The control customer need empowers customers to feel like they’re in control of the entire business interaction. No matter what stage of the funnel they’re at, everything must feel like their choice and decision.
This is especially important for ongoing subscriptions or platforms. Customers need to have control over the account, with the power to change or pause subscriptions without being tied into lengthy contracts.
Customers want the business they buy from to be honest and upfront. If there are pricing changes, service outages, package delays – they want to know about it. If they’re entering into a contract or subscription-based service, they need to know that no hidden charges or surprises are waiting for them at the other end.
Another customer need that ties together nicely with transparency is communication.
The accessibility need can work in two ways. Firstly, customers need to know that they can access your service and support teams whenever they need to. This is all about making sure your business is easy to access.
Secondly, they need to know that your company caters to their specific access needs. This could include alternative customer service options, such as braille letters, or later phone operating times.
If a customer needs to get in touch with your team, they want empathy and understanding from your side. They want to feel like a valued customer that matters to your business, not just another sale or victim that they could scam.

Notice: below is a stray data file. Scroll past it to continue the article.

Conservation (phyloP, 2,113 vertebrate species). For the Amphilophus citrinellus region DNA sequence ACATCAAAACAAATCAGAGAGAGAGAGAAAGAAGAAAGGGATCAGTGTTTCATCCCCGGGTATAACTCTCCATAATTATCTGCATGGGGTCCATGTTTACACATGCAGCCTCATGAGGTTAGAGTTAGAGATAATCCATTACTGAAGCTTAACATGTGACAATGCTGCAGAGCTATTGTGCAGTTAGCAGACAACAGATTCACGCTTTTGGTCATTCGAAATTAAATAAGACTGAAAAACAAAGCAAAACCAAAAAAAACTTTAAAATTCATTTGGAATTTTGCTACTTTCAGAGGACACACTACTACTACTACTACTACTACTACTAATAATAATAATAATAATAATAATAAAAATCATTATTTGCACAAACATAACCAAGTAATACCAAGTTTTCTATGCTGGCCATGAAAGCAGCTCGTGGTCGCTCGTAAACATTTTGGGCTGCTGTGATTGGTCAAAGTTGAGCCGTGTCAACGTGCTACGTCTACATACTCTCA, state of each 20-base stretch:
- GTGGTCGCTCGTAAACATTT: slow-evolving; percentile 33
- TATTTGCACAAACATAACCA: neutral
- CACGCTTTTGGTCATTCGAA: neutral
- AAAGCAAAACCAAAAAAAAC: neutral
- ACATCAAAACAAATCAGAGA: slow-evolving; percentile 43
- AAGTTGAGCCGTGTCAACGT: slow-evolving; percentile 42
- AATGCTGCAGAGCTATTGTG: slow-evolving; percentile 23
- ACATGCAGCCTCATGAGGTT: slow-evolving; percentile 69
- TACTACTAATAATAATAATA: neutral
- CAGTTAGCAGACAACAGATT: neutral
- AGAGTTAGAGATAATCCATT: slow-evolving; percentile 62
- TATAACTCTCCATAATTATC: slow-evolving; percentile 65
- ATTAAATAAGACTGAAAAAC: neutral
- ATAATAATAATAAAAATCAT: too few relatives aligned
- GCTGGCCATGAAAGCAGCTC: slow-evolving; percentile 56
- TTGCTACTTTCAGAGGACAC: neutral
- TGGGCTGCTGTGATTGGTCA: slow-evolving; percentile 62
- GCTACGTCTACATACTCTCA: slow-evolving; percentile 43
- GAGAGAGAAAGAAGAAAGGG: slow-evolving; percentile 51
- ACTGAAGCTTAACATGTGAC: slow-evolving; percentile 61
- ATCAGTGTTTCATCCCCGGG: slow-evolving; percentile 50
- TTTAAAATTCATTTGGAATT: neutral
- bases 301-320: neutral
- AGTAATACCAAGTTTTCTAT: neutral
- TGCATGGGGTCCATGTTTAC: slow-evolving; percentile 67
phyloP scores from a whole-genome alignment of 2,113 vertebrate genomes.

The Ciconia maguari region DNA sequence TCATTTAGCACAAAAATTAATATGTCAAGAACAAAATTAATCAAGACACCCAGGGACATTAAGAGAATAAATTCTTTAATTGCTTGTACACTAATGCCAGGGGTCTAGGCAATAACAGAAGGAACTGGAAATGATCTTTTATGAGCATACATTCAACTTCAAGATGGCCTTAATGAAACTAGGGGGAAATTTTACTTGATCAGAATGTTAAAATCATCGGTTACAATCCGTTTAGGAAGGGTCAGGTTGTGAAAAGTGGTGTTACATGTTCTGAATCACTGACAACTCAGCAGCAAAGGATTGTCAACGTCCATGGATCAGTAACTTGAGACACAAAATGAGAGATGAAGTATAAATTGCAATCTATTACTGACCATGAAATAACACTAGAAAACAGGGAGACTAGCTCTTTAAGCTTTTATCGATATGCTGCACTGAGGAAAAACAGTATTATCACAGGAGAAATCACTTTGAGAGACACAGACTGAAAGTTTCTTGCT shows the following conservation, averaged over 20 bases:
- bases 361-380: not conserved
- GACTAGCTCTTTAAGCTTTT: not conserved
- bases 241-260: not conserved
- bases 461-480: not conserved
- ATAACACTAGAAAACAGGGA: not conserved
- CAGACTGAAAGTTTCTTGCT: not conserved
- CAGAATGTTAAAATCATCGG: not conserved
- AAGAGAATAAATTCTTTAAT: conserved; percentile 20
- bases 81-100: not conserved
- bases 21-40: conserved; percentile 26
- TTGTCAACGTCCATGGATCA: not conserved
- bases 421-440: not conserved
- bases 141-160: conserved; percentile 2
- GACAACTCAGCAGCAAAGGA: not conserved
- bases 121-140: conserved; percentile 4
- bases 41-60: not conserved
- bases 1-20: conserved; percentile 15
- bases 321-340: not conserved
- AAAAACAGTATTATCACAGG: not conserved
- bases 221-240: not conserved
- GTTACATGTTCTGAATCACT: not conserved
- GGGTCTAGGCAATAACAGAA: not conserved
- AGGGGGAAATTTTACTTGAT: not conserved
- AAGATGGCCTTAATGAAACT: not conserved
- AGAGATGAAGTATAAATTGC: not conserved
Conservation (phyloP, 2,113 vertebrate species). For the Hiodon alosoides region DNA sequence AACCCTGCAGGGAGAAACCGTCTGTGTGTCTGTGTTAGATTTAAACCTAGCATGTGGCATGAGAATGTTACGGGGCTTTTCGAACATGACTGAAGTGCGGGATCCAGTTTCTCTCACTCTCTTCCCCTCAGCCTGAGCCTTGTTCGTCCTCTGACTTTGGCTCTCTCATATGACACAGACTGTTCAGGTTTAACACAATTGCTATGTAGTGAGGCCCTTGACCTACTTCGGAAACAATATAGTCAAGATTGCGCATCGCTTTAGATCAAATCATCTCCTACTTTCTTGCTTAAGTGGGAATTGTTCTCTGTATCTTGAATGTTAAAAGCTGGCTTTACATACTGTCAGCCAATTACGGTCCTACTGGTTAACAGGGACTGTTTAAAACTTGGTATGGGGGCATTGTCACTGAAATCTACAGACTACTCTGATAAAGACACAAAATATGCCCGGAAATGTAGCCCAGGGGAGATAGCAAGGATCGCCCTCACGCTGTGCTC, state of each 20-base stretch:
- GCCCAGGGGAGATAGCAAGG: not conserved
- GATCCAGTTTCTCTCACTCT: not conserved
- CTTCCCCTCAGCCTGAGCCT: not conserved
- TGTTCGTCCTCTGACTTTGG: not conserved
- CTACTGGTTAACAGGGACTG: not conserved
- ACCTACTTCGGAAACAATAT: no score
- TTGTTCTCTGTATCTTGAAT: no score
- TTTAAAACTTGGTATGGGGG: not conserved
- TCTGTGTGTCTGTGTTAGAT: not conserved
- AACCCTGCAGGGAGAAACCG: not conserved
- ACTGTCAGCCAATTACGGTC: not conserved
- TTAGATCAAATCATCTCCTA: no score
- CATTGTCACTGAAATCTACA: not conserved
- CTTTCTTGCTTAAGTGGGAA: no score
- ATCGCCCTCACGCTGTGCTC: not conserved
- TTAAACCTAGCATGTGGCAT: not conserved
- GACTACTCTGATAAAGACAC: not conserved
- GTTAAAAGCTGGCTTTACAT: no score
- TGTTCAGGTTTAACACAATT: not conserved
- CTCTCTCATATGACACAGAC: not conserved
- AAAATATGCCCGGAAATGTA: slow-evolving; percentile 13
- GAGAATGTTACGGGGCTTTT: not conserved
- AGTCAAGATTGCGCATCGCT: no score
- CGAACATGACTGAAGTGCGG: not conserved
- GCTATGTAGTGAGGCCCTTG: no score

The options customer need is about giving customers a choice. This could be from various products, payment options, subscription models, or more. In fact, one study showed that 56% of consumers want to see a variety of payment options at the checkout.
Having a choice is important to customers to help them feel in control of their actions (also a customer need!) and customize purchases in a way that suits them.
Now that we’ve gone over some common customer needs, let’s share our 4 step process to find your specific customer needs in your target market.
As a starting point, you should always look at the data and customer feedback you already have and collect.
If you use Google Analytics, you can start searching for pages with a high bounce or exit rates to see which pages on your website customers aren’t connecting with. You can also look at the behavior flows tool that Google Analytics also offers, exploring the journey that customers take through your website.
This will give you an idea of the information, and thus needs that customers are trying to solve, and what barriers could be causing them to bounce.
For example, let’s say you notice that a high volume of customers are dropping out during the delivery stage of checkout. We’ve identified a pattern, so now we can develop a hypothesis as to why this is happening.
One explanation could be that delivery prices aren’t mentioned anywhere before this stage, and potentially high costs could work against their pricing need. This is a common problem on many checkouts, as 69% of online shoppers say that excessively high shipping costs are the biggest reason for cart abandonment.
The review stage isn’t just for your website. You should use it to look at your messaging across all platforms. If you use email marketing, look at your open rates, best and worst performers, and what messages get the most clicks.